One of my friends was recently told two pieces of advice which could be true for some people, but not true for others. One of the things she was told to do was to buy a wig before starting chemotherapy treatments, although her hair may not fall out until around day 21. Read More
“My 1st breast cancer surgery was a lumpectomy. The 2nd surgery, 3 years later was a mastectomy.” This post is about my lack of understanding about what to do after the tram flap reconstruction operation failed, what you are not told and what you can do. Oh, a tram flap is when part of the abdominal muscle group (skin, tissue, fat) is moved onto the breast area. “TMI?” Now, along the way, there is a muscle cut, a ‘new’ belly button, and some other things happen. To make a longer story short, my breast mound did not grow and there were complications. Read More
Today’s blog is an example of how a change in your perception can affect your attitude. As we move toward talking more about my research on Body Image and Breast Cancer, let’s begin talking about my latest view of clothing.
A few years ago, I started this process of cleaning out my closet. Yep, emptying everything out of it and trying things on to see how the items looked on me, what needed mending, or what was too big (yeah, right). I only kept those items I loved to wear. That alone cut out half of my wardrobe and cut down on what I bought when I shopped.
Now, I do have a few sentimental pieces, like the dress one of my BFF’s mother made and gave me. Her mom made this dress over 20 years ago. I’m not sure I can even fit into it anymore. But, I just cannot part with it. I guess I could just take a picture of it. “Nah, that won’t work, in this case.” Or I could be kind and give it back to Derise, since she said that particular dress was to be hers. (Wow, the things we remember!)
Look Good, Feel Better
One of the first steps in healing and improving your body image is to feel like you look good in whatever you put on. This confidence unconsciously improves your attitude. Have you ever tried on something you didn’t like or were unsure about? Well, how did that work out for you?
My experiences with breast cancer, subsequent surgeries and research studies uncovered a number of things breast cancer patients were not told. This week’s New York Times Article highlighted one of those issues. Breast numbness often isn’t discussed with Breast Cancer patients. The article further disconcertedly revealed the phrase “it feels natural” was NOT from the perspective of the women who had the mastectomy. “Would you expect anyone to not talk about the patient’s perspective, when it came to knee or hip replacement?” Breast cancer patients are often NOT advised or informed about a “new” belly button after a tramflap, keloid formation after the scars or PTSD symptoms, such as depression (highlighted here in a previous post).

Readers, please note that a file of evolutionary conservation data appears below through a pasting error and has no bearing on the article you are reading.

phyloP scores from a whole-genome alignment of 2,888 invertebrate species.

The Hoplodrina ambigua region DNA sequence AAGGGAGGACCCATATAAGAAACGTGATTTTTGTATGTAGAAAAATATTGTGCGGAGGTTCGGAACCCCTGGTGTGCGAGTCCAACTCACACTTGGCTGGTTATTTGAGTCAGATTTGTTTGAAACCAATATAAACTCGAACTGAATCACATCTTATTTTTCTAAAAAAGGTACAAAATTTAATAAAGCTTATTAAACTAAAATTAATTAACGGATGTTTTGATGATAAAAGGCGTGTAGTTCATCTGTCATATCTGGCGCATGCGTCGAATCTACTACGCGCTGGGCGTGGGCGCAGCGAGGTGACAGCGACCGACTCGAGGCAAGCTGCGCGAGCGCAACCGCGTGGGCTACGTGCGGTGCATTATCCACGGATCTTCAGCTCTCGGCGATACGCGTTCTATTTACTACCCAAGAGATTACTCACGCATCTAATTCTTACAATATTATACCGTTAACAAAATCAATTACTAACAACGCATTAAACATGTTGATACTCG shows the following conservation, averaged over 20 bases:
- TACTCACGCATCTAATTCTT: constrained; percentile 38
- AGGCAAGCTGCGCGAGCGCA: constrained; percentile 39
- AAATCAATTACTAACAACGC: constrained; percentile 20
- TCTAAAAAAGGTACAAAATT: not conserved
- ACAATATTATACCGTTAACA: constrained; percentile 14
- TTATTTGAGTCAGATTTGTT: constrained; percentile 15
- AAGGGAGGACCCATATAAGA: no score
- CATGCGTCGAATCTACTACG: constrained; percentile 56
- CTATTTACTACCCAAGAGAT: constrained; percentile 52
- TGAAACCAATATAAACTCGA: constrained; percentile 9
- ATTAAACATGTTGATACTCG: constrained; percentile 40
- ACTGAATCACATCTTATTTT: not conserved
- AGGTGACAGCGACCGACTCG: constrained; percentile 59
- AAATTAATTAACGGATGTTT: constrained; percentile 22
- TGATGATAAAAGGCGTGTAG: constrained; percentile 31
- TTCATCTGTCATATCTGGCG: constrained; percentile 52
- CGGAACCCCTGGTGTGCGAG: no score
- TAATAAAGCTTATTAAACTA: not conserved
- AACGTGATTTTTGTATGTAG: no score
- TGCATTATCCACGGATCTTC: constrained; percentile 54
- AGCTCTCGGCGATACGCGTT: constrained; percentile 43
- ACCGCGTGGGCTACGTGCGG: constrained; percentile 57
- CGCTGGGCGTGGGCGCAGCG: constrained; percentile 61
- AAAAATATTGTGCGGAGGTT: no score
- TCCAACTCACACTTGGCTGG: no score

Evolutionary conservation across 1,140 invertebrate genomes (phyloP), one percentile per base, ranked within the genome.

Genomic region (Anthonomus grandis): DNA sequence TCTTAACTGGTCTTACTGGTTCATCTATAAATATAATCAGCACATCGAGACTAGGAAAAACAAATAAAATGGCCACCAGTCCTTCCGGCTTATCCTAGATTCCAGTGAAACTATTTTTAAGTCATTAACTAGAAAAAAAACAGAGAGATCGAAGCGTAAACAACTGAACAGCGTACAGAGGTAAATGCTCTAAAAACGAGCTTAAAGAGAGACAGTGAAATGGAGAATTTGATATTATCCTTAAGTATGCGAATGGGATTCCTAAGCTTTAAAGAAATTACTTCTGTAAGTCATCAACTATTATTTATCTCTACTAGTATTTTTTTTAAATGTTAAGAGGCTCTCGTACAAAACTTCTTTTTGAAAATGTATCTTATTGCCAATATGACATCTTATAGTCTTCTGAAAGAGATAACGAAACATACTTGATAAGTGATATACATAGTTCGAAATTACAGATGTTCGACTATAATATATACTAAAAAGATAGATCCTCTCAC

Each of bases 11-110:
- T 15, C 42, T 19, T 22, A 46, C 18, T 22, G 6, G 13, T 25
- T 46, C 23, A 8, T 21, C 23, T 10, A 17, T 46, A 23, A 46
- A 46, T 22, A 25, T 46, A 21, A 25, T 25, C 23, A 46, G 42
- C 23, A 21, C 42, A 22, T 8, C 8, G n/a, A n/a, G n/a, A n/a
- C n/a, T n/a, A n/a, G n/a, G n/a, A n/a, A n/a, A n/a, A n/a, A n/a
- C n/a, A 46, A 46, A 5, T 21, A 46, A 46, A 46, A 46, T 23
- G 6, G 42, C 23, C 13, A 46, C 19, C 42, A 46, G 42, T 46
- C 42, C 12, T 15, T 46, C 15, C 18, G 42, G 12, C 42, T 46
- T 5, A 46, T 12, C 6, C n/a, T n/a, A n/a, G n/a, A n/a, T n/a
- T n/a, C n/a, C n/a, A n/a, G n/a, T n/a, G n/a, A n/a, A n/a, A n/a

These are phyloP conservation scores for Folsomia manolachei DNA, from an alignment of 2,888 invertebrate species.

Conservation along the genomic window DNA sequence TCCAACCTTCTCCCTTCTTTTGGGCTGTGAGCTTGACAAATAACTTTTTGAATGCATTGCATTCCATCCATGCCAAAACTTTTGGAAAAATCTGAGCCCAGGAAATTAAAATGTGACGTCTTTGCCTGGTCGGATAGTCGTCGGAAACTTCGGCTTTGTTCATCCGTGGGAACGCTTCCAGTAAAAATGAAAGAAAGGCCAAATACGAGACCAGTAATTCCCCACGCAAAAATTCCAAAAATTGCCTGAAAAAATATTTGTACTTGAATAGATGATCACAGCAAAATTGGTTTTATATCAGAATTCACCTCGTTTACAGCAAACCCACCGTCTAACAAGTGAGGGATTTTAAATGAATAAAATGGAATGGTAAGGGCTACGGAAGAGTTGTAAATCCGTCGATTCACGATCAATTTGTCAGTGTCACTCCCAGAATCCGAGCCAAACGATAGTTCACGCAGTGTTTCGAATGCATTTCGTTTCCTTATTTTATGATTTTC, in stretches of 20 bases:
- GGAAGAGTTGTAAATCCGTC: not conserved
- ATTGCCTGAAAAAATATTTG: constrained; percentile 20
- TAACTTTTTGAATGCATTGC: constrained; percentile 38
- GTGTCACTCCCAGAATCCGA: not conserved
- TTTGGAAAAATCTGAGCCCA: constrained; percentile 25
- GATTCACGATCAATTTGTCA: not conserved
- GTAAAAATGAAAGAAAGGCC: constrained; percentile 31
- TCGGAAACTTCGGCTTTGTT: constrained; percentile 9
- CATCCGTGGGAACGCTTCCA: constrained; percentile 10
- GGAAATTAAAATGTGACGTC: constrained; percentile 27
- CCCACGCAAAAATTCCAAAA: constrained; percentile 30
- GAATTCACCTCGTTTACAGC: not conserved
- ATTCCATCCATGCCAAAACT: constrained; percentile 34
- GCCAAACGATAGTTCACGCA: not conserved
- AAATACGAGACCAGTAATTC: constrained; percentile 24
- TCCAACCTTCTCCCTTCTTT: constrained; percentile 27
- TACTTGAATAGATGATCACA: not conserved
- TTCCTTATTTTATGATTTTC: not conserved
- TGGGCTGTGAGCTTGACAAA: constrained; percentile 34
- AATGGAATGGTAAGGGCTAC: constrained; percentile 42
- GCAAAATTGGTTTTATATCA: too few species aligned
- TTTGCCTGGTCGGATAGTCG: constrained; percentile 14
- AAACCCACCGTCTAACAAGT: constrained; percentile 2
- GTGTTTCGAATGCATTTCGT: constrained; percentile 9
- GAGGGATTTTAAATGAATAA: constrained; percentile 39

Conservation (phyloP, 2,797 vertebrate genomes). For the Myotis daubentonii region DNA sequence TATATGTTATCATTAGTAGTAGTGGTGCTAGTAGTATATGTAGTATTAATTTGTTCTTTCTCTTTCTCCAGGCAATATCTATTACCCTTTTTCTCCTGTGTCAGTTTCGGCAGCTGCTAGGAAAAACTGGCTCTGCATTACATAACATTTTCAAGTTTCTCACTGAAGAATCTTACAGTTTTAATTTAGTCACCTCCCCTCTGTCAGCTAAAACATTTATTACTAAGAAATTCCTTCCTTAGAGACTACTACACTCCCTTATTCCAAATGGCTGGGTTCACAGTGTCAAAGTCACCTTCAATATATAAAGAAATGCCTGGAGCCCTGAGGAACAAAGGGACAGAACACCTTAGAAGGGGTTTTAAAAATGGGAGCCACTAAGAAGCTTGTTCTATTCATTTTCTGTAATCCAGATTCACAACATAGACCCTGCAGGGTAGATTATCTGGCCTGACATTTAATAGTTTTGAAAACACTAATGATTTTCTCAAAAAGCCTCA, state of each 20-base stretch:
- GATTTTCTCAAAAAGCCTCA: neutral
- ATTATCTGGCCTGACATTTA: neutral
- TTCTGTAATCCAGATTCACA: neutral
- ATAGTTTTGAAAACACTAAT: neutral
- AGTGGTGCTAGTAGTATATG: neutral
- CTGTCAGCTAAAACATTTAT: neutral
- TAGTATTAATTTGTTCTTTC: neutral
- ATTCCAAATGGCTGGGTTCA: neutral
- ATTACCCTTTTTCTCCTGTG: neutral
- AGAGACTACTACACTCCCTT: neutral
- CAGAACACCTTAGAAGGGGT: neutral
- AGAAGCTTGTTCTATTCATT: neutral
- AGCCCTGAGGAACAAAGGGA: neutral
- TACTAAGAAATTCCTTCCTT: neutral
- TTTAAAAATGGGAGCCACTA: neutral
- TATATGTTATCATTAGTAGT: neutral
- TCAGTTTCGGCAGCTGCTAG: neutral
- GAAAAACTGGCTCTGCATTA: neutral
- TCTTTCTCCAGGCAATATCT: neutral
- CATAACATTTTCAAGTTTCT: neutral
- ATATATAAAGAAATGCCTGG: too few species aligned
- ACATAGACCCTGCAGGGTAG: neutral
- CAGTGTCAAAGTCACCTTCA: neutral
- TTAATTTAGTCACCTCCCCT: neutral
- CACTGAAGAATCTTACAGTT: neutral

In dealing with all of these and other possible occurrences, how do we move forward? Take a look at this week’s highlighted blogger and author. Barbara Musser elevates this conversation with her book, webinars and blog entitled Sexy After Cancer.
Please check it out her book – Sexy After Cancer – Meeting Your Inner Aphrodite on the Breast Cancer Journey. It couldn’t hurt.
Remember your perception is your reality. Let’s work this out to our advantage. What counts? It’s what you THINK that counts!
“What do you see when you look in the mirror?” A few days after surgery, most women answer, “Scars!” However, two years later, the responses are “A pretty lady,” “A woman who know what she wants.”
A Positive Body Image
How can you continue to maintain a positive body image after you’ve had a lumpectomy/mastectomy and/or reconstructive surgery? The women in my research study talked about it beginning with persistence through: surgeries, medical interventions, depression, and neuropathy. This movement toward a positive body image after breast cancer includes cognitive and emotional aspects, as well, such as, how your family and friends treat you, your faith, and how you feel about yourself. Read More